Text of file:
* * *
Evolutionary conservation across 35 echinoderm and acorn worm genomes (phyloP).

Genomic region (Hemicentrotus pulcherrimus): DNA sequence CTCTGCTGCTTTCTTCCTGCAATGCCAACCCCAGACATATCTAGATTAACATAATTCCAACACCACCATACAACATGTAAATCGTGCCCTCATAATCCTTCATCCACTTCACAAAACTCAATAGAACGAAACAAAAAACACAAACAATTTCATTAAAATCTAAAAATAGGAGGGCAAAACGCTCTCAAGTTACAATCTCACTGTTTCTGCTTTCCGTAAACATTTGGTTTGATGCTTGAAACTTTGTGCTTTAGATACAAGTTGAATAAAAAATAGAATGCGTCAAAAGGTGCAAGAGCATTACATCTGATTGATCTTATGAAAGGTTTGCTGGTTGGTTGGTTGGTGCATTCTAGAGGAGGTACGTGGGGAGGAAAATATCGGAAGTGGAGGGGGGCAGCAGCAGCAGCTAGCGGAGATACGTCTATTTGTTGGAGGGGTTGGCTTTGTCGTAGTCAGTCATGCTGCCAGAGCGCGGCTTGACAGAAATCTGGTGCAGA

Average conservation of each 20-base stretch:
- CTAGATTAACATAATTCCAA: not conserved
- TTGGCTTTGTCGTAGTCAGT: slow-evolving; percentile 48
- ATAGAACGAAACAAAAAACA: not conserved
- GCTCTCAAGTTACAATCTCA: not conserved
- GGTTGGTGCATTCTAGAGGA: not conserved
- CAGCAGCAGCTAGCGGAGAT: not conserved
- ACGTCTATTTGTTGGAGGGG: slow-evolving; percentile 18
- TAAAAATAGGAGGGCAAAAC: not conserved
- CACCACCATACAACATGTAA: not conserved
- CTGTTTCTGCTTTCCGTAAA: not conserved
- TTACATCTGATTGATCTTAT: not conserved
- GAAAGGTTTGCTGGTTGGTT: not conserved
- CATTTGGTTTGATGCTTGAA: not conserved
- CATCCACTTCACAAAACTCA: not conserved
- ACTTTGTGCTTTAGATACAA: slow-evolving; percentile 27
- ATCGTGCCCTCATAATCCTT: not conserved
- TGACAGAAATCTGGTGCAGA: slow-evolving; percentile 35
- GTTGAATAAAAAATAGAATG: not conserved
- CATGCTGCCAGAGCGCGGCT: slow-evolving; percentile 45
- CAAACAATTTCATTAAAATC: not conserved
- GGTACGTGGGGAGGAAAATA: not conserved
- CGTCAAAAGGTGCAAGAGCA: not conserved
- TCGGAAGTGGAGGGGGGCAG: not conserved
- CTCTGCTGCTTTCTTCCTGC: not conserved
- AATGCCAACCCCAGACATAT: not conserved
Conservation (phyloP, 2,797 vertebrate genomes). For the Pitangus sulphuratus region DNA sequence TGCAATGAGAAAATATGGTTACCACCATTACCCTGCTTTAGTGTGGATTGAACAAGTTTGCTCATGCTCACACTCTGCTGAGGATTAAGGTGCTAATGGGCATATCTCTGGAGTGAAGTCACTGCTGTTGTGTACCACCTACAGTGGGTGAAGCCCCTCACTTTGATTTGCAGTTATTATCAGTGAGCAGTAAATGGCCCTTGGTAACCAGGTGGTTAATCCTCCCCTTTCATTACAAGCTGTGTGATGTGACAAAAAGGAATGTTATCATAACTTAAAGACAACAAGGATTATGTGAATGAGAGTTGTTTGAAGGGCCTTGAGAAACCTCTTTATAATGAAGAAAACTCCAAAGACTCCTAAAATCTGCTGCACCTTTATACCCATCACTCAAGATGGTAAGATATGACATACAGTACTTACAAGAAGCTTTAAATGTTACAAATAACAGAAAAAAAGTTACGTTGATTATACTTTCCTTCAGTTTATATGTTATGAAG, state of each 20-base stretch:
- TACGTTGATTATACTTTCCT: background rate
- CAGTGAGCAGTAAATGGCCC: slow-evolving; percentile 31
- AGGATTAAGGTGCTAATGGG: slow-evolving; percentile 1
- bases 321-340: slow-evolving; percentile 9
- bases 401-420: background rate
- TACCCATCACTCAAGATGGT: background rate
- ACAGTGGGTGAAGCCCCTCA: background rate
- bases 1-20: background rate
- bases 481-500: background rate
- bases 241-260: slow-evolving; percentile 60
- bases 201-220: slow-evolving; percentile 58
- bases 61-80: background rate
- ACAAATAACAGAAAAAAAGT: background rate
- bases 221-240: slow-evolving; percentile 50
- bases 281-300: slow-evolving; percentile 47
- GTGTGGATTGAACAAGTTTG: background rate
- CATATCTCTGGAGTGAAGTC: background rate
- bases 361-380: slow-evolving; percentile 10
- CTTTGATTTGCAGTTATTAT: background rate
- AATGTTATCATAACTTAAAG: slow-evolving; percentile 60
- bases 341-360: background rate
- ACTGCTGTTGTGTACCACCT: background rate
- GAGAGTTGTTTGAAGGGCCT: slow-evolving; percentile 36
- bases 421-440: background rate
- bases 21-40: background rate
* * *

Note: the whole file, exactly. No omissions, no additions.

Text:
Evolutionary conservation across 35 echinoderm and acorn worm genomes (phyloP).

Genomic region (Hemicentrotus pulcherrimus): DNA sequence CTCTGCTGCTTTCTTCCTGCAATGCCAACCCCAGACATATCTAGATTAACATAATTCCAACACCACCATACAACATGTAAATCGTGCCCTCATAATCCTTCATCCACTTCACAAAACTCAATAGAACGAAACAAAAAACACAAACAATTTCATTAAAATCTAAAAATAGGAGGGCAAAACGCTCTCAAGTTACAATCTCACTGTTTCTGCTTTCCGTAAACATTTGGTTTGATGCTTGAAACTTTGTGCTTTAGATACAAGTTGAATAAAAAATAGAATGCGTCAAAAGGTGCAAGAGCATTACATCTGATTGATCTTATGAAAGGTTTGCTGGTTGGTTGGTTGGTGCATTCTAGAGGAGGTACGTGGGGAGGAAAATATCGGAAGTGGAGGGGGGCAGCAGCAGCAGCTAGCGGAGATACGTCTATTTGTTGGAGGGGTTGGCTTTGTCGTAGTCAGTCATGCTGCCAGAGCGCGGCTTGACAGAAATCTGGTGCAGA

Average conservation of each 20-base stretch:
- CTAGATTAACATAATTCCAA: not conserved
- TTGGCTTTGTCGTAGTCAGT: slow-evolving; percentile 48
- ATAGAACGAAACAAAAAACA: not conserved
- GCTCTCAAGTTACAATCTCA: not conserved
- GGTTGGTGCATTCTAGAGGA: not conserved
- CAGCAGCAGCTAGCGGAGAT: not conserved
- ACGTCTATTTGTTGGAGGGG: slow-evolving; percentile 18
- TAAAAATAGGAGGGCAAAAC: not conserved
- CACCACCATACAACATGTAA: not conserved
- CTGTTTCTGCTTTCCGTAAA: not conserved
- TTACATCTGATTGATCTTAT: not conserved
- GAAAGGTTTGCTGGTTGGTT: not conserved
- CATTTGGTTTGATGCTTGAA: not conserved
- CATCCACTTCACAAAACTCA: not conserved
- ACTTTGTGCTTTAGATACAA: slow-evolving; percentile 27
- ATCGTGCCCTCATAATCCTT: not conserved
- TGACAGAAATCTGGTGCAGA: slow-evolving; percentile 35
- GTTGAATAAAAAATAGAATG: not conserved
- CATGCTGCCAGAGCGCGGCT: slow-evolving; percentile 45
- CAAACAATTTCATTAAAATC: not conserved
- GGTACGTGGGGAGGAAAATA: not conserved
- CGTCAAAAGGTGCAAGAGCA: not conserved
- TCGGAAGTGGAGGGGGGCAG: not conserved
- CTCTGCTGCTTTCTTCCTGC: not conserved
- AATGCCAACCCCAGACATAT: not conserved
Conservation (phyloP, 2,797 vertebrate genomes). For the Pitangus sulphuratus region DNA sequence TGCAATGAGAAAATATGGTTACCACCATTACCCTGCTTTAGTGTGGATTGAACAAGTTTGCTCATGCTCACACTCTGCTGAGGATTAAGGTGCTAATGGGCATATCTCTGGAGTGAAGTCACTGCTGTTGTGTACCACCTACAGTGGGTGAAGCCCCTCACTTTGATTTGCAGTTATTATCAGTGAGCAGTAAATGGCCCTTGGTAACCAGGTGGTTAATCCTCCCCTTTCATTACAAGCTGTGTGATGTGACAAAAAGGAATGTTATCATAACTTAAAGACAACAAGGATTATGTGAATGAGAGTTGTTTGAAGGGCCTTGAGAAACCTCTTTATAATGAAGAAAACTCCAAAGACTCCTAAAATCTGCTGCACCTTTATACCCATCACTCAAGATGGTAAGATATGACATACAGTACTTACAAGAAGCTTTAAATGTTACAAATAACAGAAAAAAAGTTACGTTGATTATACTTTCCTTCAGTTTATATGTTATGAAG, state of each 20-base stretch:
- TACGTTGATTATACTTTCCT: background rate
- CAGTGAGCAGTAAATGGCCC: slow-evolving; percentile 31
- AGGATTAAGGTGCTAATGGG: slow-evolving; percentile 1
- bases 321-340: slow-evolving; percentile 9
- bases 401-420: background rate
- TACCCATCACTCAAGATGGT: background rate
- ACAGTGGGTGAAGCCCCTCA: background rate
- bases 1-20: background rate
- bases 481-500: background rate
- bases 241-260: slow-evolving; percentile 60
- bases 201-220: slow-evolving; percentile 58
- bases 61-80: background rate
- ACAAATAACAGAAAAAAAGT: background rate
- bases 221-240: slow-evolving; percentile 50
- bases 281-300: slow-evolving; percentile 47
- GTGTGGATTGAACAAGTTTG: background rate
- CATATCTCTGGAGTGAAGTC: background rate
- bases 361-380: slow-evolving; percentile 10
- CTTTGATTTGCAGTTATTAT: background rate
- AATGTTATCATAACTTAAAG: slow-evolving; percentile 60
- bases 341-360: background rate
- ACTGCTGTTGTGTACCACCT: background rate
- GAGAGTTGTTTGAAGGGCCT: slow-evolving; percentile 36
- bases 421-440: background rate
- bases 21-40: background rate